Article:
I'll be using your post to rethink my web presence in the coming days. That Wix website idea seems very good. I've had my website (and yes, it's, my brand) for years. It's required a financial input, and I can't update it myself. Almost makes me wish I was starting over!

  10. I'd like to add one caveat - there can be multiple reasons for your blog being in another name than your author name. Beginning writers might be tempted to put their name in neon on their covers, but I think more people know the name Jack Reacher than Lee Child. So you might want to feature the name of your main character prominently. Or, as in my case, you write a series like the Amsterdam Assassin Series, which is not only a series about an assassin in the Dutch capital, but also easier to get hits, both for people looking for the Amsterdam Assassin Series [Instead of looking for Martyn V. Halm], as well as people googling 'Amsterdam' or 'Assassin' or even 'Series'.

    The rest of the advice is solid and practical, kudos!

  11. Lexi--I didn't know "Revellian" was your own invention, but it's a great name :-) Definitely having a unique name helps. I have the opposite. "Anne Allen" is even more common than "John Smith." When an author reaches your level of success, a separate website is standard, and I understand you wanting a separate site for fans, but I'll bet they'd be interested in your writing process, too.

    Charley--You have a special set of obstacles in building platform when you're in boarding school (I think the military blocks some social networking sites for servicemen,too) but having an accessible blog helps.

    Sandy-It sounds as if you've got a great platform. Is there any way you could integrate your book blogs into one of your other sites? That might make things more welcoming to the reader. I don't know anybody who uses Wix, but it looked so easy and user-friendly, I started rethinking my "one site" rule myownself.

    Amsterdam--If you're sure you're never going to write another series, then it might make sense to brand your series name instead of your own. But I'm not sure that Jack Reacher is better known than Lee Child, any more than Miss Marple is better known than Agatha Christie. It's great when your character becomes a household name, but most writers have more than one series in them, so marketing your name as your brand instead of your series makes more sense for most authors.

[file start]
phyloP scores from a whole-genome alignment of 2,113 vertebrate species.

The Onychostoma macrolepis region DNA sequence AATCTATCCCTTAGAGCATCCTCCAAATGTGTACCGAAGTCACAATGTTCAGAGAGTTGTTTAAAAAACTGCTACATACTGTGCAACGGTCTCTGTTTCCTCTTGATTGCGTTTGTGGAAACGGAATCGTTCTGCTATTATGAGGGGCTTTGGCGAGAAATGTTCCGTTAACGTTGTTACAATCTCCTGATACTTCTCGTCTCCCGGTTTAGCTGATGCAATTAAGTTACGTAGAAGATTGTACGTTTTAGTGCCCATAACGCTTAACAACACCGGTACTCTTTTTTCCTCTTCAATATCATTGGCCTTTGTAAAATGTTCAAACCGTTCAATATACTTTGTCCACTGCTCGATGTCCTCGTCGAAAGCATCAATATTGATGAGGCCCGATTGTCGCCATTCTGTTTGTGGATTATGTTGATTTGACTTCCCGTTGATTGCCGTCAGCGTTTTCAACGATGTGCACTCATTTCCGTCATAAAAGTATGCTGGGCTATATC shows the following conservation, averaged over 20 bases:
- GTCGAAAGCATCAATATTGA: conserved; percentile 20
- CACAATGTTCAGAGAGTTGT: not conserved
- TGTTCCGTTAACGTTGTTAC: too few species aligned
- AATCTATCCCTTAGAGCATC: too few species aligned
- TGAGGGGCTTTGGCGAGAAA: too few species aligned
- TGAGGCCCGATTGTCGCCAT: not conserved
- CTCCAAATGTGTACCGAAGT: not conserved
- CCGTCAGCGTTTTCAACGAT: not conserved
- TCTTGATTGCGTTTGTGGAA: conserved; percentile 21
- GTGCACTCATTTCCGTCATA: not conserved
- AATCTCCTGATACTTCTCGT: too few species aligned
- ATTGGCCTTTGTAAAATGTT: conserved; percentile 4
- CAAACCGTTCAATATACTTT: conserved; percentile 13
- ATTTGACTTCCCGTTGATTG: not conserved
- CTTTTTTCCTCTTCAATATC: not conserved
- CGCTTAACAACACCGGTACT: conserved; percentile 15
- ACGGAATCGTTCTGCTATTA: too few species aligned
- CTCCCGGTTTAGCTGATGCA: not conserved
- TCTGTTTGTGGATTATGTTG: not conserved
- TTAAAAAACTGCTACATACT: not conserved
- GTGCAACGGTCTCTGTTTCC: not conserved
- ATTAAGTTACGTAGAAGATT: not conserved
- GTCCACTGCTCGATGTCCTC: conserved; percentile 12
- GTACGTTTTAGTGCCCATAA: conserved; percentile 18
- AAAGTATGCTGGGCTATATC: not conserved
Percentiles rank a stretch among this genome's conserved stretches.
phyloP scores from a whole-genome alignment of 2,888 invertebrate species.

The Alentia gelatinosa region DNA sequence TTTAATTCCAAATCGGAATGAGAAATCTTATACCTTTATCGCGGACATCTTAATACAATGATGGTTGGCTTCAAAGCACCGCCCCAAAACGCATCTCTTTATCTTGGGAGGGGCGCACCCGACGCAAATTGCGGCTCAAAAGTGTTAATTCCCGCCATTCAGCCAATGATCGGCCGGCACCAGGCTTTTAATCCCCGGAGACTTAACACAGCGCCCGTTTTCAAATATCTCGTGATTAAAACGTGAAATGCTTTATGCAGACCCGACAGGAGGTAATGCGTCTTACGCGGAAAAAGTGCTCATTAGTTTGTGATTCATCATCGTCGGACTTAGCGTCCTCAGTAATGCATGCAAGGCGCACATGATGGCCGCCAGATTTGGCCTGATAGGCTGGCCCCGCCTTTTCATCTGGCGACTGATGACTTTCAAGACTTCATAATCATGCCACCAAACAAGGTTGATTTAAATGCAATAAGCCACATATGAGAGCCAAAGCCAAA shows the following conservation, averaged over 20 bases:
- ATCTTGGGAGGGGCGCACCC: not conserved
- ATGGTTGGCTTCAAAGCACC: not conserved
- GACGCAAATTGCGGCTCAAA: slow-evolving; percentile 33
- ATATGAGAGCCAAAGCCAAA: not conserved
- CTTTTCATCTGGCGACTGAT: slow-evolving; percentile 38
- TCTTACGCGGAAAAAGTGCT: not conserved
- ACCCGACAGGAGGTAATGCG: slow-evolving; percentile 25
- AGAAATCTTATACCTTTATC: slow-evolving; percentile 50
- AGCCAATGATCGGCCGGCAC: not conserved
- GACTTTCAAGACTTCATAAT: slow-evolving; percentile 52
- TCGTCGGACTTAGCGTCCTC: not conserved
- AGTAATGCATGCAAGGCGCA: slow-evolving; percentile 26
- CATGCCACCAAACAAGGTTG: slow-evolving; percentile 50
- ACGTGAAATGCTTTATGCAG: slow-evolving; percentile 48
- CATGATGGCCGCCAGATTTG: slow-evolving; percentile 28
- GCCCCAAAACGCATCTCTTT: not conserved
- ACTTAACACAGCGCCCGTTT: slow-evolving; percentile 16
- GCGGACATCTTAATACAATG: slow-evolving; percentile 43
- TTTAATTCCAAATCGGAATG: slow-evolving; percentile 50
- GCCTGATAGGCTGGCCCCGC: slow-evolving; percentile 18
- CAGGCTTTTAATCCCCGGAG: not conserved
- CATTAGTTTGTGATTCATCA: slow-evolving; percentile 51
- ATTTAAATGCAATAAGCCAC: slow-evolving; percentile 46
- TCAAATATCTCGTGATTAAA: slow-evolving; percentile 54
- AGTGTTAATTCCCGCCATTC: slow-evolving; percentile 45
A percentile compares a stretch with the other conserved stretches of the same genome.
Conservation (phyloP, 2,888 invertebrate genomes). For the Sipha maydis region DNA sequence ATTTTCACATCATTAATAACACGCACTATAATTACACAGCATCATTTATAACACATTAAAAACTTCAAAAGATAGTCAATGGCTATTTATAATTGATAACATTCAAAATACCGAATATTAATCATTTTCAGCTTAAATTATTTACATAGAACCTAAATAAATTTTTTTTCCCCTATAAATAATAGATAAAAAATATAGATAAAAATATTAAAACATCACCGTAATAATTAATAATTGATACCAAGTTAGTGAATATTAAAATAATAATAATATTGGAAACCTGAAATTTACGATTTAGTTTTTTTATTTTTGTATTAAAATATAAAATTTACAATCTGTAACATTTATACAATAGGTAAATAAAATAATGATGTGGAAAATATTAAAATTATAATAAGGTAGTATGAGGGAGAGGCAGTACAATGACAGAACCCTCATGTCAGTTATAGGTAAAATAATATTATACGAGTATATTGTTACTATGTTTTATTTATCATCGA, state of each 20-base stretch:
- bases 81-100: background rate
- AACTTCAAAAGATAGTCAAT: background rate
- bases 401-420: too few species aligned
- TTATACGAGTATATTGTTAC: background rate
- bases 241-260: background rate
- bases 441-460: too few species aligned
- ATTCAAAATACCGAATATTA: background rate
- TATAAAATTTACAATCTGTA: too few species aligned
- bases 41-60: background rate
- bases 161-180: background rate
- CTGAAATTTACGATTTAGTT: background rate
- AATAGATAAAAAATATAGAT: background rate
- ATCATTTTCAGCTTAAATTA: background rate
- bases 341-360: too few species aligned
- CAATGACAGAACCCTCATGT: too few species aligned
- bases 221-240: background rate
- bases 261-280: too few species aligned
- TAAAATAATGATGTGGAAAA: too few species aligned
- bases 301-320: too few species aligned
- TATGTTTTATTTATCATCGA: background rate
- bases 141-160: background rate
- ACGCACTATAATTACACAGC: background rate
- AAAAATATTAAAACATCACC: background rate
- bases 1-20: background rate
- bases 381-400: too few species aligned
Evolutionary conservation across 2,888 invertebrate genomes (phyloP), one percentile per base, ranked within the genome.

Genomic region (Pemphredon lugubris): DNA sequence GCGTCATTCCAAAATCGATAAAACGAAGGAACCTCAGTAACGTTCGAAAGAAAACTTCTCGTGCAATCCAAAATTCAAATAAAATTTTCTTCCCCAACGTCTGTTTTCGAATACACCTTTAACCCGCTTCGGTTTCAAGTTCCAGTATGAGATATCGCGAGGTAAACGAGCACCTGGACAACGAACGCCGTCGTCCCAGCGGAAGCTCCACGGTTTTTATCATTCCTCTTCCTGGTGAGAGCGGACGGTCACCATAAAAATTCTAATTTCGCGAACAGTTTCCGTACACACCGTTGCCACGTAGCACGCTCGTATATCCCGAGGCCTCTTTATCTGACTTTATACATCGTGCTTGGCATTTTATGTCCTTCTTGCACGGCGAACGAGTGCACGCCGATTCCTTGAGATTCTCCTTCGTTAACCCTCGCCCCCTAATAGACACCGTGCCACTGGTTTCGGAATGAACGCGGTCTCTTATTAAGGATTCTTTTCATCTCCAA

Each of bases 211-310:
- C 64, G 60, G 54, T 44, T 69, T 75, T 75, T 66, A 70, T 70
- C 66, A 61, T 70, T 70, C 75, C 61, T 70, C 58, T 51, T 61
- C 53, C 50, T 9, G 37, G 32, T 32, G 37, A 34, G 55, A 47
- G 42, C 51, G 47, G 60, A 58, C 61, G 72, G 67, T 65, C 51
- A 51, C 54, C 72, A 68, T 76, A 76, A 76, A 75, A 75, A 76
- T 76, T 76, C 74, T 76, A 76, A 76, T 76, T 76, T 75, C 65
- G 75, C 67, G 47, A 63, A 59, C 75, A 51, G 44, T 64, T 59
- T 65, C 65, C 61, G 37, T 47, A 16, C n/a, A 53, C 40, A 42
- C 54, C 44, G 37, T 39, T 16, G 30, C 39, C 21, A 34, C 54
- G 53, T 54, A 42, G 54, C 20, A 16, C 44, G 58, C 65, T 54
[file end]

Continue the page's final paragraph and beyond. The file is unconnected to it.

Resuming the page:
12. Well, duh. Because of this I made the connection that my blog, which I started before I self-published, is one of those where you can't contact me directly, not even through Twitter. I promise to change that. And put my name in the title and get my own domain name and merge by blog into my website. I do think my head will explode. But, I said the same thing as I prepared to publish. New learning and web adventures ahead!

  13. Anne - wow! Yeah, I'm great for starting these projects but then I always take on too much - need to learn to streamline lol. Really glad you two connected, that's crazy that you're from the same place :) Just shows you what small world we live in!

  14. You wrote:
    "Amsterdam--If you're sure you're never going to write another series, then it might make sense to brand your series name instead of your own."

    A) I'm an unknown writer right now, so I have a better chance at finding readers by making sure people find my blog by googling 'Amsterdam' than by googling 'Martyn V. Halm'.

    B) For now, the Amsterdam Assassin Series will be three novels and ten KillFiles [short stories], so by the time I intend to switch to writing books/stories outside the AAS, I will be a few years further along and, hey, I might attract readers who didn't google Amsterdam or Katla, but even then, 'By the author who brought you the Amsterdam Assassin Series' sounds good to me too.

  15. Teresa--I'm not saying you can't have a blog AND a website, and most authors do, so you might be able to keep both as long as they're linked and you put all your info on both. Then just change the header so it says "Teresa Munroe's What's Write..."

    Emily--You're one of those people a friend describes as "having ideas that are too big for your head." Grand ideas that would make you go nuts if you tried to do them all. Still, those ideas are great. Maybe some day you'll be able to visit Danielle and me here in CA.